Keeping a secret can be hard work. It may seem relatively easy to avoid mentioning your friend’s surprise birthday party or your co-worker’s recent breakup, but concealing even trivial information, let alone important things, can be exhausting. When keeping a secret, we have to constantly monitor what we say to make sure that we don’t accidentally spill the beans. This monitoring process turns out to be mentally taxing and—according to a recent paper in the Journal of Experimental Psychology: General—the added strain can be enough to markedly impair people’s cognitive abilities, their self-control, and even their physical strength. (For more about the long-term psychological toll of keeping secrets, see the related Nautilus article, “Secrets That Won’t Rest.”)
In a series of studies that explore the costs of secret-keeping, Clayton Critcher of UC Berkeley and Melissa Ferguson of Cornell University repeatedly find the same pattern of results. People asked to spend time in conversation without revealing a secret—for example, concealing their sexual orientation—perform worse on an array of tasks. The new research builds on previous work by Julie Lane and Daniel Wegner, as well as by Jamie Pennebaker, which finds that keeping secrets can be cognitively demanding.
In one study, heterosexual participants engaged in conversations in which they were not supposed to reveal that they were straight. Saying, “I like to watch movies with my boyfriend (or girlfriend),” would be off-limits; participants would have to reword it in a way that concealed their sexual orientation. (Critcher and Ferguson say they find the same results when using homosexual participants, but this study was not included in the article.) After only 10 minutes of keeping their sexual identity a secret, participants performed worse on a test that required complex thinking than did participants who were not asked to conceal anything.
The extra work of watching what you say puts a strain not only on cognitive abilities, but on self-control as well. After 10 minutes of keeping a secret, people could not hold a hand grip as long as those who hadn’t been hiding anything. They also became worse at interpersonal self-control: When asked to respond to an obnoxious email, they wrote angrier, more impolite replies.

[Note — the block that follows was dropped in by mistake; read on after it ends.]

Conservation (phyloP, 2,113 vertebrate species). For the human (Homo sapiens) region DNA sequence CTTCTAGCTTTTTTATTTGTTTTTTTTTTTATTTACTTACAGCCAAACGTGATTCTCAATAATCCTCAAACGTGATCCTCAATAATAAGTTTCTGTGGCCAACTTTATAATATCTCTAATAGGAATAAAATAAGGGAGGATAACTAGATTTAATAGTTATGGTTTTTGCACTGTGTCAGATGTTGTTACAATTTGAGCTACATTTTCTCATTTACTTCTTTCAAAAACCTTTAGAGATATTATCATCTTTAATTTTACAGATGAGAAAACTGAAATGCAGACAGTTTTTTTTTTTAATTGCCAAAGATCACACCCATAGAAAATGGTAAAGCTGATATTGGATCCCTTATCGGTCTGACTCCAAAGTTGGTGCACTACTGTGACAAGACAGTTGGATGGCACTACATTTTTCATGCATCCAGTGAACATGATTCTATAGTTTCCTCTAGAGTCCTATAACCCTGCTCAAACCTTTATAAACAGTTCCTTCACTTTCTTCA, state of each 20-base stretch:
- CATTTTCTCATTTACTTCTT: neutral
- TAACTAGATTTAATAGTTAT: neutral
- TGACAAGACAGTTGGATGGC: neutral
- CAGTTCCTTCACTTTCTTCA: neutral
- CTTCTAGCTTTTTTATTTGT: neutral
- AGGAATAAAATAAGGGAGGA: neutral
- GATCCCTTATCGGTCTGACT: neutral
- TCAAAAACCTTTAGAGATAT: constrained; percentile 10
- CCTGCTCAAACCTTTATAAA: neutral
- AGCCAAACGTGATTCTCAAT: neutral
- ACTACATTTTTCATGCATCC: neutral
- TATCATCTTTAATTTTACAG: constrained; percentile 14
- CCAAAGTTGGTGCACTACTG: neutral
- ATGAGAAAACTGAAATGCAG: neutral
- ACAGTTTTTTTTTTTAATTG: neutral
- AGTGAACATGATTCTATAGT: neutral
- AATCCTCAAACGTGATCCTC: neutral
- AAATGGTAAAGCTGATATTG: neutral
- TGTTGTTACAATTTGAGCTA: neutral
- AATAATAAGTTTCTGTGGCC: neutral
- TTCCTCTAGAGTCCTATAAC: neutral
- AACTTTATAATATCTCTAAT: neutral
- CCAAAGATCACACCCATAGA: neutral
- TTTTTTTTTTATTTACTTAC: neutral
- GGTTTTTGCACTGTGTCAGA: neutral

Watching what you say can be taxing even if the subject that you’re worried about never comes up. As Critcher explains, “it was the monitoring that taxed people’s abilities, not having to alter what they said if the taboo subject came up. There’s a subtle strain involved in constantly having to focus on not saying the wrong thing.”
The findings have important implications for any context in which people feel they need to conceal their identity in order to succeed. When Critcher and Ferguson began their research, the United States military allowed gay men and women to serve, but only so long as their sexual orientation remained undisclosed. After signing the repeal of the military’s “don’t ask don’t tell” policy in 2011, President Barack Obama explained that he thought the new law would “bring us closer to the principles of equality and fairness that define us as Americans” and also “enhance our national security [and] increase our military readiness,” by keeping dedicated and effective servicemembers in their jobs.
Critcher and Ferguson’s research suggests an additional benefit to allowing gay members of the military to serve openly: that those servicemen and women would better serve their country when freed from the burden of keeping their identity secret.